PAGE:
When summer finally arrived...


We met our new neighbors a couple of weeks ago.  They stopped by to introduce themselves, bringing oranges and fresh avocados from their son’s tree.  We cover the basics in our introduction.  I’m a teacher and my husband is an electrical engineer.  We have a daughter, Thea, and Delilah, our dog, is already licking them and begging for attention.  I like them immediately and can tell that they will be good neighbors.  We mention that we will be out of town the next week, flying to Houston.  It seems like a good idea to let our neighbors know.  They ask what we are planning on doing during our trip there.  Tyson and I pause for a beat.  We are going to a medical conference, I say.  I see the question in their eyes.  Hadn’t I just said that we were a teacher and an engineer?  Why would we go to a medical conference?  However, they politely don’t ask any more questions.  I feel a small flutter of awkwardness.  I am tempted to explain, but it doesn’t seem like an appropriate time to share that Thea has a rare disease called Tango2, and we are going to the first ever conference about it.  There’s a lot more information that goes to into this story and I’m not ready on our first meeting to go into it.  It’s too much of a weighty conversation for an introduction.
In fact, heavy conversations and awkward moments have become a lot more common place in my life since Thea’s diagnosis.  Tango2 disease seems to come up a lot in conversations and it’s not exactly a light topic.  It’s one that often ends in tears- theirs and mine.  I’m grateful that I have the kind of friends that I can be open with and, though they have never wavered in their willingness to listen and support me, there’s a small voice inside that wonders- When will my story just be too much of a burden for my friends?  Will they go weary of comforting me when I am struggling?  


I can tell when it’s too much for some people because before I even finish explaining Tango2, they almost interrupt me, needing a lot of reassurance that she is doing fine.  I don’t blame them for this.  I’m not sure that I would have behaved any differently had I not gone through this myself.  In fact, I think I’ve almost perfected my delivery of explaining Tango2 with just enough information that explains why they can’t come to our house if they are sick or why I need to have a few extra days off of work for doctor’s appointments, but also enough reassurance that she is doing fine and we are doing fine and there are good people working on this. 
We try to stay positive and hopeful.  We try to make sure that most of our interactions with our friends are filled with joy and fun, and we keep our mind on how she is doing today rather on what the future may bring. 
Summer fun!
In spite of this, this week has been a hard week for some reason.  It’s been a wonderful week in the sense that its summer and I have time to read books, go to yoga class, and do a few projects around the house.  I have the days to myself while Tyson is working, and Thea is going to school and my introverted nature loves this alone time.  I go to a new yoga studio now near my new home, and I’m enjoying having the time to exercise daily.  Even so, I’ve been feeling a little more vulnerable this week, there is a slight edge of grief tinging every beautiful summer memory that we are making.  I feel guilty about this- its summer, I should be happy- and I’m not sure what to do with all of the vulnerability that’s running through me during this restful, peaceful time.  Perhaps having time to slow down also gives me time to tune into some of the feelings I’ve been too busy to feel during the weeks of working and mothering.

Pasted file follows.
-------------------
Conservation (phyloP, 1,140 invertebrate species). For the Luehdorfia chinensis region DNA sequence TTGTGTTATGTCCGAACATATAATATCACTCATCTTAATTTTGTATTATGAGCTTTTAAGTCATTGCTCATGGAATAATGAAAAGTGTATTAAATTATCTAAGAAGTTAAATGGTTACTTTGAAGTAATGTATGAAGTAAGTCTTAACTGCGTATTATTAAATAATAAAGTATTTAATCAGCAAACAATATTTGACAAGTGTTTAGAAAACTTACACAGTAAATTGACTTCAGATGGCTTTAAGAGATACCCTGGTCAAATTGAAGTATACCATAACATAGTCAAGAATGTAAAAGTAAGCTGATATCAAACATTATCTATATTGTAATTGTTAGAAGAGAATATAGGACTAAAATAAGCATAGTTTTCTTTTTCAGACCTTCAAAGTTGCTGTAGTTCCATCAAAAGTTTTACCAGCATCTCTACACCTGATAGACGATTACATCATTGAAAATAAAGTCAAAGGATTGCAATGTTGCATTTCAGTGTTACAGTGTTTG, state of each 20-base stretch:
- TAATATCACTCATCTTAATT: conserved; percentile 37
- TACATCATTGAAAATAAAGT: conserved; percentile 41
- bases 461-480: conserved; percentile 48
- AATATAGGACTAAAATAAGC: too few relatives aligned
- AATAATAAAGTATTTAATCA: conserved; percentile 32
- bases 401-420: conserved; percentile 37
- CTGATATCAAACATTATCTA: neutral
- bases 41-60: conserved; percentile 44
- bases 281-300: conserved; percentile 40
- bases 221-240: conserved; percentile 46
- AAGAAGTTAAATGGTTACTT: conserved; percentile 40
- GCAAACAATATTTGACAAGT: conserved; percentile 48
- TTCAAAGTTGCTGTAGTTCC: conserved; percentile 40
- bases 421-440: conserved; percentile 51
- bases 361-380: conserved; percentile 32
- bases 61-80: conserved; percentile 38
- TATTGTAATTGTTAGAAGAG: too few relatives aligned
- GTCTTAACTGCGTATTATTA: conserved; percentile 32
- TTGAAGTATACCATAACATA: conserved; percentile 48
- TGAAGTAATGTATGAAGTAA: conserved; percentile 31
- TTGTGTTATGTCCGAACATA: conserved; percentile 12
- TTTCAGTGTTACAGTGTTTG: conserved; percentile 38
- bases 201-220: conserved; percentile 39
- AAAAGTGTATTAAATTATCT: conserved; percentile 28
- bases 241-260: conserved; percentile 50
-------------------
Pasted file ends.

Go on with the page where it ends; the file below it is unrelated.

The next morning, I am laying on my yoga mat in the closing pose and the teacher does a reading from Elizabeth Gilbert’s Instagram post.  She says,
Over the last 20 years, I have accumulated tens of thousands of pages of letters that I have written between myself and Love. This is not a practice that I used to do in the past, back before I got my shit together. This is a practice that I do constantly, because I have never gotten my shit together…Because my mind is a very dangerous neighborhood. Left to its own devices, my mind will annihilate me. Only Love can save me from my mind... Every single one of those 20 years of letters between me and Love starts the same way. In pain, I write: “I need you.” And on the next line, in my own hand, I write the response from Love. Which always begins: “I’m right here.” And then I allow Love to tell me what I have always wanted to hear other people to say — that Love has got me; that Love is with me; that Love will never leave me and never judge me; that Love Loves even the parts of me that I cannot bear; that Love will stay with me even if I fail; that Love will Love me even if I cannot transform; that Love will Love me even if I never cure my anxiety, my neediness, my doubt, my dread; that I will never be too much for Love; that Love has always loved me; that I don’t have any JOB to do in order to earn Love or to keep it; that I am Loved simply because I am precious; that am Loved, simply because I am Loved; that there is no end to it. “I’m right here,” Love tells me, again and again and again.”
And it’s like I can breathe a little bit again.   The line, “I will never be too much for love,” washes over me like a sweet wave of relief.  She has reminded me that love can contain my endless vulnerabilities.  I open my journal when I get home and write myself a letter that emptying myself of  all that I’ve been carrying, and then I write back to myself from the point of view of love and I know in her response that she can handle all that I put on that page and more.   



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